Now for the wipe effect. All it really does is stagger when the animation starts. The upwards wipe, for example, starts animating all the cells on the bottom row, waits some short amount of time, then starts animating all the cells on the next row up, and so on. An ASCII diagram of this process (for a simplified, smaller screen) might look like:

   00 |                     XXXXXXXX
   01 |                  XXXXXXXX
R  02 |               XXXXXXXX
o  03 |            XXXXXXXX
w  04 |         XXXXXXXX
   05 |      XXXXXXXX
   06 |   XXXXXXXX

My example cell above spans the full range from black to white, but if I want to stagger the cells like this, I need to squash that into a smaller range. What range, though? To get that scaling right, I need to know the total time the entire animation takes.

That’s kind of a weird question, because nothing I’m working with actually measures time! I only have numbers from 0 to 1; the amount of time is really a matter of how fast you play back the animation.

So let me approach this the other way around. The total “time” is 1, the full range of values I’m working with. My example has 8 rows. Each row starts playing after the row beneath it is ⅜ of the way through its animation; call this fraction the “delay”. There are 7 such delays, one fewer than the number of rows, because the first row doesn’t have a delay.

If the length of a single cell’s animation is \(t\) (which is actually a fraction of the length of the whole animation), then the last row starts after a total delay of \(t \times (8 - 1) \times \frac38\). Its own length is \(t\), and that should bring us to the end of the animation, so:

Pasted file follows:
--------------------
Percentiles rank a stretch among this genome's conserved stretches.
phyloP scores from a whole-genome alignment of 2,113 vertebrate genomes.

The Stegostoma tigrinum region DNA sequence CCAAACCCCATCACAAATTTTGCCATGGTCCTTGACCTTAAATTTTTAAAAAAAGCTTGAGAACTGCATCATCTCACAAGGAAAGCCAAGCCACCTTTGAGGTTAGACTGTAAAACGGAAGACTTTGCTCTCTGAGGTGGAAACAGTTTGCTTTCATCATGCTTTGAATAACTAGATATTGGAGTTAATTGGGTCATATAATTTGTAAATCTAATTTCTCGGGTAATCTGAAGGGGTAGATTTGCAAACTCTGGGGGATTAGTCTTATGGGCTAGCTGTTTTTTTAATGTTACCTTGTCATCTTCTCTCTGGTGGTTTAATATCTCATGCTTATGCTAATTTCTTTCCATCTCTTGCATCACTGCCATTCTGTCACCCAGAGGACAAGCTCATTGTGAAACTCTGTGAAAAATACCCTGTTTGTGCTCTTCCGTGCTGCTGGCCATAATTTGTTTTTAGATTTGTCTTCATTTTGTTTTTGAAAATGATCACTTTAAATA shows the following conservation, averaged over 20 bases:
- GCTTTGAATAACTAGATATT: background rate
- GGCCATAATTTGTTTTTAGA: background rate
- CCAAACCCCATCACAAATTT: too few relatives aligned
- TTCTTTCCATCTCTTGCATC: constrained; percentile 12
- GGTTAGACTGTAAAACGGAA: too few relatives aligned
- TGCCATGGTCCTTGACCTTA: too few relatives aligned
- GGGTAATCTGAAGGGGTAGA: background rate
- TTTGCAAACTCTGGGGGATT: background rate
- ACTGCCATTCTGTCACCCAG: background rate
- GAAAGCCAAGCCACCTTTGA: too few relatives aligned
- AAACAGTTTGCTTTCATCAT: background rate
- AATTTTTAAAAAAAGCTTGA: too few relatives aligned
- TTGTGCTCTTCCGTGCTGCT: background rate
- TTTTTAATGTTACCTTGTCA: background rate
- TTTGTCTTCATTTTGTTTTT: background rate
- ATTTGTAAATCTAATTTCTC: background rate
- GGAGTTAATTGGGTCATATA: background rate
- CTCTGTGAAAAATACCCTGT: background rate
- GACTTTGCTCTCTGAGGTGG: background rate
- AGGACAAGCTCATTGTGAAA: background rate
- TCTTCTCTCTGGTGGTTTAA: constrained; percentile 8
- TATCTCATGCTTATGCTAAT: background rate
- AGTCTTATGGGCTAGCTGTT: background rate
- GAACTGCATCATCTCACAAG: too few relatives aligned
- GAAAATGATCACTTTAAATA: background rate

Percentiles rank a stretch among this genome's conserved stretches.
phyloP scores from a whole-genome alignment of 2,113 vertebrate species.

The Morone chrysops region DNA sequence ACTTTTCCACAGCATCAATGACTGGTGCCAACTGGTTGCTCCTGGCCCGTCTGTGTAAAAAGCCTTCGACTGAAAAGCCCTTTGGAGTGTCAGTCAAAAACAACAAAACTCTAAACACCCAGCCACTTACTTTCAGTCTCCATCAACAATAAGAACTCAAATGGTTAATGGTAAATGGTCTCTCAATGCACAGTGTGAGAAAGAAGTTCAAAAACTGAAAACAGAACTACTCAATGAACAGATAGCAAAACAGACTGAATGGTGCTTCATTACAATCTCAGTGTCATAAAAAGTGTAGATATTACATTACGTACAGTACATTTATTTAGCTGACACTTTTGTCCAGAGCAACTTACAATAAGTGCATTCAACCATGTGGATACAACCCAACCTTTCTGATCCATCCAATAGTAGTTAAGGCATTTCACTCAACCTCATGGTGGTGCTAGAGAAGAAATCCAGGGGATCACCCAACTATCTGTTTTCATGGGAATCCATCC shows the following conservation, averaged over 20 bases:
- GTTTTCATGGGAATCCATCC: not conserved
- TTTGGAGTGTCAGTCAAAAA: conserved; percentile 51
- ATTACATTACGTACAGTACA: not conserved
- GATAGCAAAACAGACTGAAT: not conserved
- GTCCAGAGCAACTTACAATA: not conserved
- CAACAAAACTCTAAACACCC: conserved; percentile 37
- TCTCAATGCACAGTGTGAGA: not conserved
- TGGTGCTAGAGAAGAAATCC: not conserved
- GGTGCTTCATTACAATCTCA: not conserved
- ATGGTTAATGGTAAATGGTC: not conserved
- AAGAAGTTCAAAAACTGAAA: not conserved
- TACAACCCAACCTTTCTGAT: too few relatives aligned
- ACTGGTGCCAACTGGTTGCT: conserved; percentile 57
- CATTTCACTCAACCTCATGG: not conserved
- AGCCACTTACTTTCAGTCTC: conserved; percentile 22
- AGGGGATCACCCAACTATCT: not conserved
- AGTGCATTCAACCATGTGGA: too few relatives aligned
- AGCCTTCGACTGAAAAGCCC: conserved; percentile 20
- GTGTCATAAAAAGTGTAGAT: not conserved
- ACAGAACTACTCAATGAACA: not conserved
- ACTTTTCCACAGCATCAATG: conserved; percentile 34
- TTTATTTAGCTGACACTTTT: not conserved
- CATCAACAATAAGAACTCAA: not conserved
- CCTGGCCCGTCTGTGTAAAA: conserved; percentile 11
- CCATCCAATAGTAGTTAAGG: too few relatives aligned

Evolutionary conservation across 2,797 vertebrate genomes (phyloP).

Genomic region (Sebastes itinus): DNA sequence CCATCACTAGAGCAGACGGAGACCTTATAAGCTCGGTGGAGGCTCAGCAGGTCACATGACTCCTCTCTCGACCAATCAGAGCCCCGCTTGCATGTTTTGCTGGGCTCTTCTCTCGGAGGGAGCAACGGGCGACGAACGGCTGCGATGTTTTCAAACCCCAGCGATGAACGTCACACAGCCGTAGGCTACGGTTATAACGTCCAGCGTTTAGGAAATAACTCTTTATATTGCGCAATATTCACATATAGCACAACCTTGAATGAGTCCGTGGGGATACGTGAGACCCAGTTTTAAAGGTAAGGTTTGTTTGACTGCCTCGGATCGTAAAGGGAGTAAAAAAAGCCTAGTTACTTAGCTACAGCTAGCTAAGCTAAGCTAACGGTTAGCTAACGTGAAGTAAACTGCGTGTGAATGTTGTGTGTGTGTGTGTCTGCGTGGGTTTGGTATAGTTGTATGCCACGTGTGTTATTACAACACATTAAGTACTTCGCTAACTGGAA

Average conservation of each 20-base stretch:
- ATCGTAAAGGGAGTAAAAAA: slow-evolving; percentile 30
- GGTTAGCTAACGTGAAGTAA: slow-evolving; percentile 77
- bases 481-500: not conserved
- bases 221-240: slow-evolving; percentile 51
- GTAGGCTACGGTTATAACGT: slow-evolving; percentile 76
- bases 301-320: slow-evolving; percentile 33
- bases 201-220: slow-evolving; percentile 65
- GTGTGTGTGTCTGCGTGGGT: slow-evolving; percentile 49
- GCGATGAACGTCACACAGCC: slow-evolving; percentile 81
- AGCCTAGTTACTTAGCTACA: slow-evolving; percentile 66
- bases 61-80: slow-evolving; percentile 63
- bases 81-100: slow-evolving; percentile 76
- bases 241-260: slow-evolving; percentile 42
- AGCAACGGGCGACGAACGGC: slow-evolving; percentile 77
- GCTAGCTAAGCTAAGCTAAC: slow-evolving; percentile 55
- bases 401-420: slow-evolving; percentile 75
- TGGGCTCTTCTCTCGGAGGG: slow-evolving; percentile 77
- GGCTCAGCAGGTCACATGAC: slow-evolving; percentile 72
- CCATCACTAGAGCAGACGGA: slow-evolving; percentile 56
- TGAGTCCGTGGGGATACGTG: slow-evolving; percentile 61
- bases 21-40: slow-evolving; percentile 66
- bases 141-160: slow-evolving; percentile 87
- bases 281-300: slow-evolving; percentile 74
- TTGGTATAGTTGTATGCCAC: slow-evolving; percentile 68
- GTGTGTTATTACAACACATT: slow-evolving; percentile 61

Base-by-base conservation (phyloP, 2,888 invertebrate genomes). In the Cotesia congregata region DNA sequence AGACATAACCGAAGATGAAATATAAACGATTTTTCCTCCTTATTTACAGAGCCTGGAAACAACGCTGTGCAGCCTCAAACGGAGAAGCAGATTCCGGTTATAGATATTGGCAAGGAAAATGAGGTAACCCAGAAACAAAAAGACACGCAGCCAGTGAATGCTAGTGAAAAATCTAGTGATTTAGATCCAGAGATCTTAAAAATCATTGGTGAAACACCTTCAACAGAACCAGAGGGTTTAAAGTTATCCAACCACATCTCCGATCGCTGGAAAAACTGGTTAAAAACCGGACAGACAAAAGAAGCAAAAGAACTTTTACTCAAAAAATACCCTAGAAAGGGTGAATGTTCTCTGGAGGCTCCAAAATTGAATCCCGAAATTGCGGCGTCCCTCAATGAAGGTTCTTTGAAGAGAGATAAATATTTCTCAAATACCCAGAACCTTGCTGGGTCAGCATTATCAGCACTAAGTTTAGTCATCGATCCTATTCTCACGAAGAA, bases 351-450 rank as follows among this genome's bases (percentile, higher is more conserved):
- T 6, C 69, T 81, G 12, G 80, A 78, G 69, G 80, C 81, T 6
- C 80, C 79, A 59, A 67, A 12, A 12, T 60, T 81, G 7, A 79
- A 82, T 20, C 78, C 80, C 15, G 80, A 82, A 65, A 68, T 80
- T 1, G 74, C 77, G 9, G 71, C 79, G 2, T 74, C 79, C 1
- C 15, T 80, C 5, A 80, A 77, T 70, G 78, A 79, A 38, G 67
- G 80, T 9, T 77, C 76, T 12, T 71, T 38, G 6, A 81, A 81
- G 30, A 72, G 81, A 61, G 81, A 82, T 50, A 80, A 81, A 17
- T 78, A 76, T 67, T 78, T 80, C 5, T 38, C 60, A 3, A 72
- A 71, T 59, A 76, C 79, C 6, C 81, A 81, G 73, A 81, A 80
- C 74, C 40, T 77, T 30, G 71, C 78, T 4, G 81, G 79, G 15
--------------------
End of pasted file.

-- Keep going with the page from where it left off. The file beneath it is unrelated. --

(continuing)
$$ \begin{align*} 1 &= t \times (8 - 1) \times \frac38 + t \\ &= t \times (7 \times \frac38 + 1) \\ &= t \times \frac{29}{8} \\ \Rightarrow t &= \frac{8}{29} \approx 0.276 \\ \end{align*} $$

And indeed, if you count characters in the diagram, each bar is 8 long out of a total width of 29. Neat! All I have to do is make the bottom cells range from 0 to 0.276, the next row up range from 0.103 to 0.379 (the same size range, but moved up by \(\frac{8}{29} \times \frac38 = \frac{3}{29}\)), and so on.

Easy. Blog post done.


I wanted to use hearts. And hearts create two new issues.

The first is that I don’t know how big a heart would have to grow to cover the entire cell. For diamonds, that was easy: they’re symmetrical in the same way as squares, so it’s obvious that they just need to be big enough to touch the corners. But how big does a heart have to be to fit a square entirely inside it? Do I gauge it by hand in an image editor, or what?

The real problem there is that a heart is, presumably, a bitmap rather than a simple shape with properties I can examine mathematically. And even if it were a shape, the math would get pretty ugly pretty quickly.

But the second problem is worse. Hearts aren’t vertically symmetrical, which means a neighboring heart might poke into a cell and start covering pixels that the native heart hasn’t covered yet.

A 3×3 grid of hearts expanding out of their cells, showing that the top of a heart can grow into the cell above.

This complicates things considerably. If I took the naïve approach of gluing together a bunch of independent cells, then the top of each heart would reach the top of its cell and flatten out into a hard border! Sounds ugly, especially since the grid isn’t really supposed to be visible in the animation. (Technically this could happen with diamonds too, if the delay were high enough, but their symmetry makes it much harder to notice.)

Now, I could fudge my way through both of these problems with sufficient abuse of an imaging library. Draw a very tiny black heart, then draw a slightly bigger almost-black heart, and keep expanding until every pixel has a color, then either scale the colors or go back and do it again knowing the correct range.